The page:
In this paper, we develop a single control chart that can determine the stability of the process and assess its capability for variables, based on the specified process capability index Cp, using the Downton statistic as the estimate of the process standard deviation σ. The performance of the proposed chart is compared with the usual two-stage procedure of using control charts (𝑋̅ and R) and the Cpindex.

The process capability index Cpand the Downton statistic, as an unbiased estimator of σ, are given in Sections 2 and 3. The derivation of the control limits and necessary control chart constants for n < 10 are given in Section 4. Numerical examples of real-life data and simulated non-normal process data to demonstrate the proposed chart superiority are given in Sections 5 and 6. Section 7 gives the conclusion of the study.



The capability index Cpis presented in the literature as forming a complementary measure of process performance; but it does not address the issue of statistical control. It is defined for a quality characteristic with upper specification limits (USL) and lower specification limits (LSL) as

where 6σ is the basic definition of process variability. In an industrial application, the process standard deviation σ is almost always unknown and is estimated from process data. To estimate the process variability σ, either is computed when variable control charts are to be used in the capability study. A Cp>1 is often desirable [11], which means that relatively few non-conforming items will be produced by the process.



The Downton estimator was first introduced by Downton [12] as an estimator for the standard deviation of a normal population. Barnett, Mullen & Saw [13] showed that Downton's statistic is an unbiased estimator of σ . Let X1,X2,... ...Xnrepresent a random sample of size n from a normal distribution with mean μ and standard deviation σ; that is, let X~N(μ,σ2) and the corresponding order statistic be denoted by X(1),X(2),... ...X(n) where X(1)<X(2)... ... . .<X(n). The Downton's estimator is defined ([12], [14], [15], [16]) as

Abbasi and Miller ([15], [16]) developed a control chart for process variability σ, based on the Downton statistic, where the unbiased estimator for σ is given as , which is used in this study.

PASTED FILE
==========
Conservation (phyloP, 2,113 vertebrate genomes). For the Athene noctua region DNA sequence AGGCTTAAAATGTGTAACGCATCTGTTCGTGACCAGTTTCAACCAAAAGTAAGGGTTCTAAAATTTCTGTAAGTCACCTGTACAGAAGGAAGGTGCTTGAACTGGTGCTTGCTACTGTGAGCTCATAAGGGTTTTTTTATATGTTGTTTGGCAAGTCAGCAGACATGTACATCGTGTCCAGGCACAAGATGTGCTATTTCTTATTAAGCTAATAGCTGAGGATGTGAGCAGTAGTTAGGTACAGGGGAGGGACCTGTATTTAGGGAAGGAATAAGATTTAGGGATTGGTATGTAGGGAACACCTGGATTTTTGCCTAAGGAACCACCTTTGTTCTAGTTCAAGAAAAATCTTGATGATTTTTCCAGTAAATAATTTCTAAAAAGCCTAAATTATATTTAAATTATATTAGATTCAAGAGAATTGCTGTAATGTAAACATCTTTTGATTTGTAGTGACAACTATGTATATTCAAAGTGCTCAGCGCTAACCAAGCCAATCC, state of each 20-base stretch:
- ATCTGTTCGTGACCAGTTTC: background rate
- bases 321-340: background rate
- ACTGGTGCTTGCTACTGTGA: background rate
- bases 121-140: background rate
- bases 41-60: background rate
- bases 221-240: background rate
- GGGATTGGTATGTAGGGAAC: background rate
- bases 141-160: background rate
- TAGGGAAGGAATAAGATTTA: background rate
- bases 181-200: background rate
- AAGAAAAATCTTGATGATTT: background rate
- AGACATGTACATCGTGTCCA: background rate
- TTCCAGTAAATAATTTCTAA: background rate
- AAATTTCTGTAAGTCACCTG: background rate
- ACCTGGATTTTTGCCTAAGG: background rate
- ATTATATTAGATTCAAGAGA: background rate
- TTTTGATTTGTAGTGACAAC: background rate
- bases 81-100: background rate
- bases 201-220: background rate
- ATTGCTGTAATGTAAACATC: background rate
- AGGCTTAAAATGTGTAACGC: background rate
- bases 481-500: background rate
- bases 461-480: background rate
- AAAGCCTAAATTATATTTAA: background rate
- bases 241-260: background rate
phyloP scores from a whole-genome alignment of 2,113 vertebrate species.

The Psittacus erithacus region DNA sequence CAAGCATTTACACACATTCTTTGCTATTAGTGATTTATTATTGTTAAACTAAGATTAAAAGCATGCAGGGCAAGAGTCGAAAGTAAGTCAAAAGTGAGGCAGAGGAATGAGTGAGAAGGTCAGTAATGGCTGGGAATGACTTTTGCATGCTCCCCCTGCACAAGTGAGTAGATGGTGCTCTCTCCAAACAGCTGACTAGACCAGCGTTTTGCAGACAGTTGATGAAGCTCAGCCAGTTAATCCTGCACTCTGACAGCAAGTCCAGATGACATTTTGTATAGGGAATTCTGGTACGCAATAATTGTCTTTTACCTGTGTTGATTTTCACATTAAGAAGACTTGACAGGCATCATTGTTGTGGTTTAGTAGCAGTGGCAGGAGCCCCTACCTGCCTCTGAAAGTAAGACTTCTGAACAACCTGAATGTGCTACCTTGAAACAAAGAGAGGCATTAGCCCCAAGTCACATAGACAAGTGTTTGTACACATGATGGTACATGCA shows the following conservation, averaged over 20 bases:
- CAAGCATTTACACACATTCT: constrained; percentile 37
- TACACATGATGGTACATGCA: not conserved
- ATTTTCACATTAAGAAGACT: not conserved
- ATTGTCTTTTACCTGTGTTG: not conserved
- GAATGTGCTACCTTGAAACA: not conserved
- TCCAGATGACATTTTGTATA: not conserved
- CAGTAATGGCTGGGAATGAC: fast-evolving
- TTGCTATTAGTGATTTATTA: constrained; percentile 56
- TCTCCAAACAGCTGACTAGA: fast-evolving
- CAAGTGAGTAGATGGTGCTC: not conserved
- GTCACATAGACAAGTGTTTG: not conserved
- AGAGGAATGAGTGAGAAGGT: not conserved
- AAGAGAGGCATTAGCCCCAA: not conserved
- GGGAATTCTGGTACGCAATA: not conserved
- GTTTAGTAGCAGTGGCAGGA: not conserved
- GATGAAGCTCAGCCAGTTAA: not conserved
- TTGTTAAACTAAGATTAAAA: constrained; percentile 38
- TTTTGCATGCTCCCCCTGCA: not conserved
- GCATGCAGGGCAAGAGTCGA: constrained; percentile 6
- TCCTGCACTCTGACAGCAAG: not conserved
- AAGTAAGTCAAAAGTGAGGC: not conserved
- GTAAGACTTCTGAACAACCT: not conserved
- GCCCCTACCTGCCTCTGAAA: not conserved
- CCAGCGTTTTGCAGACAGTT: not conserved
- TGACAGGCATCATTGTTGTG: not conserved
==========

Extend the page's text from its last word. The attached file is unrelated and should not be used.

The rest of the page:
for m is a preliminary number of the subgroup, and D is defined as in (2).



In this section we describe the control chart limits for the process mean and variability, based on the Downton estimator (following the idea of Abbasi and Miller ([15], [16]), and Adeoti, Olaomi & Adekeye [17]). The knowledge of the control chart limits is used to derive the process capability index-based control chart. The control chart limits for variability, based on the Downton statistic - known as the D chart and derived by Abbasi and Miller ([15], [16]) are given as:

The corresponding control chart limits for the mean derived by Adeoti, Olaomi & Adekeye [17] are given as


Recall that we defined Cpin (1) as . So an unbiased estimator of σ , defined by Abassi and Miller [15], is used in (1). Thus, Cpbecomes

From (5) we obtain

Subtituting (6) into (3) and (4), we obtain control limits for the variability chart as

The control limits of the corresponding mean chart are given as


The value of , and A* for sample size n (2 < n < 10) are presented in Table 1. The proposed control charts can be used to evaluate the stability of the process and to measure the capability of the process for a specified Cpvalue.



A real-life data set is taken from a hard-bake process, used with photolithography in a semiconductor manufacturing process described by Montgomery [4]. This data is applied to demonstrate the application of the proposed chart based on the Downton's estimator. Twenty-five samples, each of size 5, are taken to monitor the process. The summary statistics for the 25 subgroups are given in Table 2.



Now, to assess the capability of the process - assuming that the USL and the LSL are given as USL=2.00 and LSL=1.00 - the usual two-stage procedure is to use the control chart to assess the stability of the process. The capability index Cpis then used to assess the process capability once the process is stable. We obtained the following control limits for and R charts and the Downton statistic-based charts and D as follows:

Figures 1 and 2 show that the process is in-control (stable) for and R charts, and Figures 3 and 4 also show that the process is in-control (stable) for the and D control charts, as none of the sample points plot beyond the control limits; a capability study can thus be undertaken on the process.